pendence and was called tbe father of
tbe French army by Bmperor Nano-
!nn, who held him in high esteem.
America's Largest Family. '
Washington Times: Prairie du
Cheln. Wis.. Masts of a family which
u believed to be the largest In the
United States. It consists ' of 188
members, and until a few weeks ago,
when Mrs. Peter Fernett died, thnre
had been no sickness or death In the
family for nearly half a century.
Peter Fernett, Sr., the head of the
family, la nearly 80 years of ana. and
bt n splendid health, with him to
mourn tbe loss of a faithful wife and
one great-graat-grandcbild. Tbonual-
'7 no consists of the following mem-
Peter Pernott. baabaad: Mrs,- Aa-
thony La Boaao. Mrs. LouJas La Bonne.
Mrs. Frank Furrier, Mrs. Frank Cota,
Mrs. Hubert Obin. Paul Farnett aad
Fetor Farnett jr. ' -
There ware sour other efaildrea bora.
Bat three of , these died when they
ware quite youag and the other whan
he wag under If years of age.
Thane alrnt ahKliaB are the parents
of roereuv Cfataen of tkeae I
riadaUdroa of oid Mr. and Mrs. Far.
l -A have aaaoag them $1 etJlareu, and
abe of Om Isctor M the saofhor of a ld-
aay-Ut4. Msnr it arsat arsat
P-?f ft?, r T? I
reeord of the Fernett ehll.
. lift Vtut. U e&Sdren.
F. laVtVr. It ebJUras). ;
'1JS, T. tts, IT aalUraB. ' ' ' '
I 'i II Uaav tt ahCJraat' i
'Iwsit'-tmu, U sUldran.
Fr loYBsrt, lu U eUldraB,
aVI Ce tisn of this foaaarkcile
t-2, lsai Oe 'J pw0Bg-cmaeV
t am to Ce rt-wt batr. Bra
t -IBs t f ars sta kai
f ' f .
Paris letter: Tbe first Installment ot
tommer styles having been fully ac
cepted and sent out bearing the hall
mark of the great couturiers, those of
me second part which bear the stamp
of final and fuQ approval are being
now coaaidered. Tbe long, frost-bound
pring has contributed largely to keep
ing in abeyance tbe final decisions of
tbe great arbiters of la mode.
' As tbe mould of fashion becomes
more absolutely fixed It Is obvious that
white Is to form an important feature
In tbe gowning of tbe summer woman.
Charming Indeed are those gowns of
white crepe de chine and net. of which
tbe circular flounce of not Is striped
around with bands of tbe erepe.
are Inset at tbe waist! and theYokV.nS
collarof "heneT are aUo string wtth
ub aii usee models Irish lace morlf
bands of crepe to correspond. Another
TWO SMART HATS
Ferny , '
' White satin straw bat, worn slightly off ths face, coming low down on
the hair in tbe bach. Black velvet around ths crown, forming large bow
and ends In ths back. ,. ' .
, Ths second model is a very smart hat In yellow straw. Jet ornaments
are set on tbe upturned brim. The ribbon bow at the back is the same
color as the hat
cmcbination effect in white Is a gown
of batiste, with crerae lace insertion,
made with graduated flounces, entirely
of tucks, insertion, and a lace border.
Tbe vertical groups of tucks forming
the upper skirt alternate with lace In
sertion. The decorative effects of the
most approved models are so prodigal
as to approach the oriental and fantas
tic. It seems to be a matter of small mo
ment bow the trimming Is disposed of
so long as there Is an excessive quantity
of it and the gown la aa nearly as noa-
sioie coverea. in some elaborate effects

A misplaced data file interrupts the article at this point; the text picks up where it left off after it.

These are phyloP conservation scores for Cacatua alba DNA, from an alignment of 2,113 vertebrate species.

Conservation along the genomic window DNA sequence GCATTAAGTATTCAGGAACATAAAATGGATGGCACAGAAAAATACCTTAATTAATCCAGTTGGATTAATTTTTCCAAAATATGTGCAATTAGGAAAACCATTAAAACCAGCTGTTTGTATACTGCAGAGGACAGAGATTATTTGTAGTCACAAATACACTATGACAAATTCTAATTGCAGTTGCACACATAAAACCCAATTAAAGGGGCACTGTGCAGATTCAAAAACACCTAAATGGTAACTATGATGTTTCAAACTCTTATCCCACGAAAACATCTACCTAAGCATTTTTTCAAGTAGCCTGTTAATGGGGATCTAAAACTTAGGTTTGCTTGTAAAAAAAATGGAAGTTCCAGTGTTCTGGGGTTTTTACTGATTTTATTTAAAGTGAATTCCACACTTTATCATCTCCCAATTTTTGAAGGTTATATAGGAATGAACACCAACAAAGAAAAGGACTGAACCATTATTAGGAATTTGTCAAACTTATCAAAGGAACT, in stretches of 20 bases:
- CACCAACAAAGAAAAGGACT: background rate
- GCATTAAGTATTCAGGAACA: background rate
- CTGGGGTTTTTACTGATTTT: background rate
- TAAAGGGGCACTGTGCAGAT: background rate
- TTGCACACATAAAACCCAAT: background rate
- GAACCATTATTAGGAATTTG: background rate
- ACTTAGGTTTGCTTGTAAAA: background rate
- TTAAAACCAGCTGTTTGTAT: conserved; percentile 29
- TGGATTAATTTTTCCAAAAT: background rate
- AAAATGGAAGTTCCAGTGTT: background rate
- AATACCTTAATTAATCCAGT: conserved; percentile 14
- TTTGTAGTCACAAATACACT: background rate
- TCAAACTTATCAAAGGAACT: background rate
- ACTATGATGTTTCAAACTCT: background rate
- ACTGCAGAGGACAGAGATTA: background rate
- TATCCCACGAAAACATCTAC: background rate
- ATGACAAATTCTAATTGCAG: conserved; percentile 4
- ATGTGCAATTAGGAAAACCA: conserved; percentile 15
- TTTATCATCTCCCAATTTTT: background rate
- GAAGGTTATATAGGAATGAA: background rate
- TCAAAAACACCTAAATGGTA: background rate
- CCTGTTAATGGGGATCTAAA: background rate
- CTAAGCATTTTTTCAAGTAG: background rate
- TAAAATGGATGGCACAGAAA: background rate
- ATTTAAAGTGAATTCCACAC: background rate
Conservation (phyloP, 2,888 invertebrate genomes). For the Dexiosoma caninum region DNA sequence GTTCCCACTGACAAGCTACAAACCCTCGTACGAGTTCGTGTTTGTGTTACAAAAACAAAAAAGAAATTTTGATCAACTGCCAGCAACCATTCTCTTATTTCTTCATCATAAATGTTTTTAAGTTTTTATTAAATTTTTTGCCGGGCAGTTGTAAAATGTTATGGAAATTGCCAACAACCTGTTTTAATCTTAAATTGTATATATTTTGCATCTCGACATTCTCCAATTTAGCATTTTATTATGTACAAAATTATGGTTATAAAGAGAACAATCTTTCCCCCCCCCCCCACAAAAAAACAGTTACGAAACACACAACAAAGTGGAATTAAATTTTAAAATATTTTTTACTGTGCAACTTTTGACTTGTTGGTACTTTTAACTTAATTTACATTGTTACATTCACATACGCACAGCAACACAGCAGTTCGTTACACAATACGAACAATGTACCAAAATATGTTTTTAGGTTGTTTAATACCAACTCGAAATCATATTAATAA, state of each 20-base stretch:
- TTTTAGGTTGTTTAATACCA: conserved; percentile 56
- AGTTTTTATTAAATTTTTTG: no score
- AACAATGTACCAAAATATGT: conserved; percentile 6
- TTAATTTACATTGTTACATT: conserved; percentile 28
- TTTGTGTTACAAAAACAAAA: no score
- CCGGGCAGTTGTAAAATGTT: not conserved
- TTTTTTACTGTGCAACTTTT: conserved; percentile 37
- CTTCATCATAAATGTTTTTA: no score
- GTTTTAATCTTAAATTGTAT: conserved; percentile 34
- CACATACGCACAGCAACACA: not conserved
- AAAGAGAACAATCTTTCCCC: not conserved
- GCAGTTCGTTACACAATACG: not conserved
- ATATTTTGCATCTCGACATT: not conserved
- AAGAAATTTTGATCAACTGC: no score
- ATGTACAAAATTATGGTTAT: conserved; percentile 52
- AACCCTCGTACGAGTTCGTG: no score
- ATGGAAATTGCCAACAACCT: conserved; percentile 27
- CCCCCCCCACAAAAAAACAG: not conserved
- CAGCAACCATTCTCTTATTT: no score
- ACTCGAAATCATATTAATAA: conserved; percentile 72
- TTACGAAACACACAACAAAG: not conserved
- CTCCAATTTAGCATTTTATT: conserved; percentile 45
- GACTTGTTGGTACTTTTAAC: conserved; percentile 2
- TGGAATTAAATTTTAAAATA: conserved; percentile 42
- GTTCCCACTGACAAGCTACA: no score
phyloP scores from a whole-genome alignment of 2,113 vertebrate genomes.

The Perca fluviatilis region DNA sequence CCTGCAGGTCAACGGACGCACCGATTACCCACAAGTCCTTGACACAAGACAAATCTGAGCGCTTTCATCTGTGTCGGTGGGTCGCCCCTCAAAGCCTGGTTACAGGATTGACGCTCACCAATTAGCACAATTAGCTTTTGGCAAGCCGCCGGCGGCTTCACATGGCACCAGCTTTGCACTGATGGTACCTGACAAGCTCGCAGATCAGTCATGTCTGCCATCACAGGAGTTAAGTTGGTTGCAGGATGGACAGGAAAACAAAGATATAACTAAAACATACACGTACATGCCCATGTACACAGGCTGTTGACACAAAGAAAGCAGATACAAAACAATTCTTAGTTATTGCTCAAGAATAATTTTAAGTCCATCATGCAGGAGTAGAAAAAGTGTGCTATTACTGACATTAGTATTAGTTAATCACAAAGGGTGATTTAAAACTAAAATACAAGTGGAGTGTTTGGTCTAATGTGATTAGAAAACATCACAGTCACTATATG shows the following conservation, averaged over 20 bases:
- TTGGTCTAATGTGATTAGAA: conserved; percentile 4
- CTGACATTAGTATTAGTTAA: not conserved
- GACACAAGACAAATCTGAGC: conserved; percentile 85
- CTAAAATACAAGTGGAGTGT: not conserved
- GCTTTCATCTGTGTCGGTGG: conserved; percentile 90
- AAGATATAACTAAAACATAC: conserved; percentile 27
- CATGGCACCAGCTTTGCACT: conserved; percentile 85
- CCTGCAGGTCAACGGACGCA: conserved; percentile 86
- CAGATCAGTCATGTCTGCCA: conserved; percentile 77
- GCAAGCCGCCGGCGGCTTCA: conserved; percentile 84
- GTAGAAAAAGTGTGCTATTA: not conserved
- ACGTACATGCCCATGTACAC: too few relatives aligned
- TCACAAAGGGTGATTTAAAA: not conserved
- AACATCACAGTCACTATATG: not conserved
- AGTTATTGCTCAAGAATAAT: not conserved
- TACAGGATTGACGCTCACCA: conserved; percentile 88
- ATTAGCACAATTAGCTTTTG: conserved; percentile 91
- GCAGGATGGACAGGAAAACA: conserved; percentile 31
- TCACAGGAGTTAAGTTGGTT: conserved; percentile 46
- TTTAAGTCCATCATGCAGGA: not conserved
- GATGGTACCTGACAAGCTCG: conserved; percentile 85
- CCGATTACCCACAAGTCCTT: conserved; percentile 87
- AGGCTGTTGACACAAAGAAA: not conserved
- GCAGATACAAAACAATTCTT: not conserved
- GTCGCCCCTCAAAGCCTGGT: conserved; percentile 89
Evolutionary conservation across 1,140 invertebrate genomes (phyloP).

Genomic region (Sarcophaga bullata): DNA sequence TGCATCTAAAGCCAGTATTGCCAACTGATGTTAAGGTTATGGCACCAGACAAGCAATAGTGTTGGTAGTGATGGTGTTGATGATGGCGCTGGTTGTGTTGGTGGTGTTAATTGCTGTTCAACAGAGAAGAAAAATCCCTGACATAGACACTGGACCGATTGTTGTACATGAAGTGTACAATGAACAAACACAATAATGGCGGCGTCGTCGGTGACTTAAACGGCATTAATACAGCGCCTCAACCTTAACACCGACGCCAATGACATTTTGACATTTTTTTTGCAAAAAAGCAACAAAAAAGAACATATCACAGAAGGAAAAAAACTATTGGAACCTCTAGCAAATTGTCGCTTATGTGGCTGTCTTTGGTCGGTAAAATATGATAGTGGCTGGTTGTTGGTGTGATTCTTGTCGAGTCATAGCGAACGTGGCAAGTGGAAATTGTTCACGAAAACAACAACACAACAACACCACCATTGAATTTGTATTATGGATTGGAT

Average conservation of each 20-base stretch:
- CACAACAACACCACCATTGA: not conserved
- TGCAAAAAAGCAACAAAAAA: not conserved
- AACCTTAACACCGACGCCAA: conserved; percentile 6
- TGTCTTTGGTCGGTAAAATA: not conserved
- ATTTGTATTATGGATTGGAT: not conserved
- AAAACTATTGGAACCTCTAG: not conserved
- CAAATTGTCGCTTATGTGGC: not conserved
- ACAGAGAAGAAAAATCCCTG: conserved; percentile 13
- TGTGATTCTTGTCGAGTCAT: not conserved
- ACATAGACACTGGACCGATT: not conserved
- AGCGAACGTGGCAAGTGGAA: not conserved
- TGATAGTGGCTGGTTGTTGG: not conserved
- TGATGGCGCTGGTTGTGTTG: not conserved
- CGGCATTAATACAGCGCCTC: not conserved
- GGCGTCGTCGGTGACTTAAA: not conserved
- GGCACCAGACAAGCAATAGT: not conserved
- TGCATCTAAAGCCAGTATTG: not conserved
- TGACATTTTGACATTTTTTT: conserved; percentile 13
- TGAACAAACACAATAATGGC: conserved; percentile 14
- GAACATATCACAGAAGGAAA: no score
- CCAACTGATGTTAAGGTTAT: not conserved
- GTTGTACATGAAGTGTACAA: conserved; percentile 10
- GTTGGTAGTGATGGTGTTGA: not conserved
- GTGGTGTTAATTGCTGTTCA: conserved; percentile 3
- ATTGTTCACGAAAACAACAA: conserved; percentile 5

In batiste and band embroidery the fin
est tucks are employed, covering the
sunaco almost entirely.
Veiling, In one form or another, Is
tbe most popular of materials. The
new rope veiling, like the canvas veil
Ing. Is made by band of twisted threads.
ana is practically indestructible. Flow.
or decorated borders go with some of
mess Tsnrngs and are used for trim.
mlsg the dress. These aiaterlals are
equally correct for dressy gowns aad
street wear. ,t , ,
A though the prevailing modes soea
to favor tbe woman of slim figure, tot.
ucal lines la trimming are fully aa styl
lab aa circular effects, so that all kinds
pf Sgures are provided for. While the
Ugnt and traasparent materials serarto
cmum .1.'. iTTTl
Chann. byseot and atothar pronUnawt
porw wnera wosasn fashion eoagra-
nrf this the nakeg
exerts are paaHsd U pis way. Oae
of the basst awadoU U a wladoW hi
the Flaee Taadeese Is of dart Mas
Ban's retting saaas oror white Mm la
Bsrajeagj wsiaw sMaeh, lnV
t the sWTssnioal
are freely need tor
and whore law hi
anisrafes to aaus the
ht wane Kangs are
grays ta tasat
vtas trB gsth aacas tsj - carto,
whew fte ganwaial jg mtmu mm
rCs wiag J&j, kess b
r-t r an c :- trrri c
1 b -traf
J, U. .
leading Parisian couturiers for this
purpose Is Freneh hair-doth, the only
practical stiffening yet discovered.
gown I was shown tbe other day. ot
white canvas, elaborately trimmed in
bordered blue polka dot silk. Illustrates
tbe use of this new feature. Tbe skirt
is trimmed with two circular flounces
bordered with dotted silk. The graceful
flare at tbe bottom la held in shape by
the Insertion of the hair-cloth in the
slip skirt, several inches from tbe bot
torn, in a band about ten laches wide.
from which tbe taffeta ruffle continues,
completing tbe length of the skirt
' Among tbe newer gowns worthy of
mention Is a white crepe de chine with
guipure lace coat aad band around the
skirt, strapped with bands M the ma
terial. I illustrate a handsome dress
made of polka dot pink muslin. The
skirt Is cut with a deep circular ruffle.
Tbe trimming is of pink and write em
broidery and tucks, the underskirt be
ing of pink lawa. The corsage is gsth-
ered on to s deep pointed yoke of em
broidery, edged with tucks. Tbe tucked
collar is finished at top with black
velvet and girdle of tbe same. Tbe
sleeves of muslin reaob to the elbow
with the unaersleeves of embroidery.
With this costume is worn a bat of
white satin straw braid, trimmed with
pink roses aad a bow of same color at
A white silk waist bas a deep plait on
each shoulder, stitched with red, and a
double box-plait ia front with collar,
cuffs, and belt stitcbed with red. With
It is worn a white sailor bat trimmed
with folds of red and white taffeta.
A dress of blue figured foulard Is
trimmed with bsnds of plain blue niik,
piped with white bands of the, same
material on sleeves and waist tbe latter
being made with tbe Russian blouse ef
fect. The collar and undernleeves are
of lace, the vest being of white mous